Feeding this Remap node into the Schlick’s Approximation node controls how reflective the surface will be based on the texture you feed into it. In this way, I control the reflection blur (and glossiness) with an input value, and the specular and reflection values too. The surfacing colour is also being driven by the same input. Using it as the opacity for a Mixer node (Tools > Mixer), you can have the two surfacing colours in the background and foreground colours.
The texture input that will drive the reflective amount also drives the reflective blur value, but this amount is multiplied with the Switch texture, and then remapped, to give the minimum and maximum blur values. This should yield variances in the reflection blur, based on the texture. To see what this effect is doing, you can type a value into the top-left Constant Scalar node. If you type in 0, you’ll see the red paint material; if you type in 1, you’ll see the grey metal finish.
05 Create paint chips using textures
Once you have your basic material set-up, it can be copied and pasted over your surface, and you can plug in the textures. If you open the st_paint_white_panels surface, you can see where I’ve plugged in the textures. To load in textures, add an image node (2D Textures > Image) and select the textures from the image drop-down. They’re set to be cubic repeating textures. (Set the Mapping type of the texture to Cubic, and set Scale to 3m.) The black-and-white mask image (hull-chipped-mask.png) is plugged into the Switch cache. The image is back to front, so I inverted it using an Invert node (Math > Scalar > Invert) so the background is black and the chips are white. There’s a texture for the metal surface (hullmetal-chipped.png): this is used for the Foreground input of the Mixer node, as the background colour is that of the paint. I also generated a normal map, based on the image, and plugged it into the Normal input to add a relief effect.
For the slight modulation of the reflection amount and reflection blur, I used a tiling scratches image (metal-grungy.png), remapped it so it’s not as strong, and then plugged it into the second cache node. This way it slightly varies the surface reflectivity and the reflection blur amount.
06 Generate paint chips procedurally
To create the procedural chips on the edges of the material, I used the Edge shader, which is part of DP Kit (DP Kit > Shaders > Edge). If you plug the shader into a Make Material node’s diffuse input (Materials > Make Material), it generates a black-and-white image based on edge detection.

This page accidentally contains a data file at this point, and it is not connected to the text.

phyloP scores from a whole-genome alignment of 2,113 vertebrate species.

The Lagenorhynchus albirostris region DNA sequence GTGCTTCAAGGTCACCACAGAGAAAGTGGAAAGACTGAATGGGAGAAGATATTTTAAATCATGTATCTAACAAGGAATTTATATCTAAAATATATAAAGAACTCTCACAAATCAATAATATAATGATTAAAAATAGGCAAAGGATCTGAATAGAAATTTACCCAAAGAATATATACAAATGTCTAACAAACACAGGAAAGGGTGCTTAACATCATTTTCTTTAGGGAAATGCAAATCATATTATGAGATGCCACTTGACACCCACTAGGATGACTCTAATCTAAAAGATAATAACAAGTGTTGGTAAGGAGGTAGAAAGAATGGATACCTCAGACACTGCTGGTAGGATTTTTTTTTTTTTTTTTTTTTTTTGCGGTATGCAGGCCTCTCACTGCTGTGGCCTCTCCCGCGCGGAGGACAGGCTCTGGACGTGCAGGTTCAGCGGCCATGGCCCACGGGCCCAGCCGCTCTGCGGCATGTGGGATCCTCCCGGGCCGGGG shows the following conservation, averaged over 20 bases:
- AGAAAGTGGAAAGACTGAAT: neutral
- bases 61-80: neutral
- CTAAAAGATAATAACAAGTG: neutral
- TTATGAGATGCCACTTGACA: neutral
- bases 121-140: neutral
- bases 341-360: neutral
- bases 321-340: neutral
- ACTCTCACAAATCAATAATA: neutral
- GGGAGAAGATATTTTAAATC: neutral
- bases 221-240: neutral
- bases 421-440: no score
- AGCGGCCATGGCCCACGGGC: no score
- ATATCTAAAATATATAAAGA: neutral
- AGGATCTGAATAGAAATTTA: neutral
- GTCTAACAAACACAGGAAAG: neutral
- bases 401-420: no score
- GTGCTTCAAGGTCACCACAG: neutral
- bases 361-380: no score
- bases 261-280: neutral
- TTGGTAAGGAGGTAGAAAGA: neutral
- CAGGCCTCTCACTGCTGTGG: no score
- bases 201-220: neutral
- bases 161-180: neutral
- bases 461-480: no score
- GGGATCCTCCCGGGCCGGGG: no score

You can plug a texture (procedural or image based) into the Edge Width input. I added a couple of the Standard LightWave procedurals, and then multiplied them by 0.4.
This essentially scales the maximum effect the edge width has to 0.4 metres. (One node editor unit equals one metre.) If you plug this output into the top left cache node, it will function just as the image map did, and control the mix between the metal-like material and the paint-like material.
To create the procedural chips on the edges of the material, you can use the edge shader that’s found in the LightWave plug-in DP Kit
The red paint material is exactly the same as the white material, with a red constant colour added to the background colour mixer (Constant > Colour). A note about the Edge shader: it’s limited in that it can’t be used on a surface if that surface is on more than one layer (although clones and instances don’t count). That is why there are several identically duplicated surfaces on the model. I just copied and pasted the surface back and forth if I made any changes. It also doesn’t give you any sort of preview feedback in either the node editor interface or in OpenGL (along with all node shaders), but it previews excellently in VPR.
07 Make the glass shader
The glass material for the coloured lights uses several of the same principles as the paint material, just without the paint chip texture. The lights are modelled with a chrome reflector interior and a lighting strip. The lighting strip is simple geometry with a 1,200 per cent bright luminous value applied. The glass is what does most of the work. The glass object is modelled with a smooth front face and ribs on the back, so that it refracts the light in interesting ways, like a car headlight.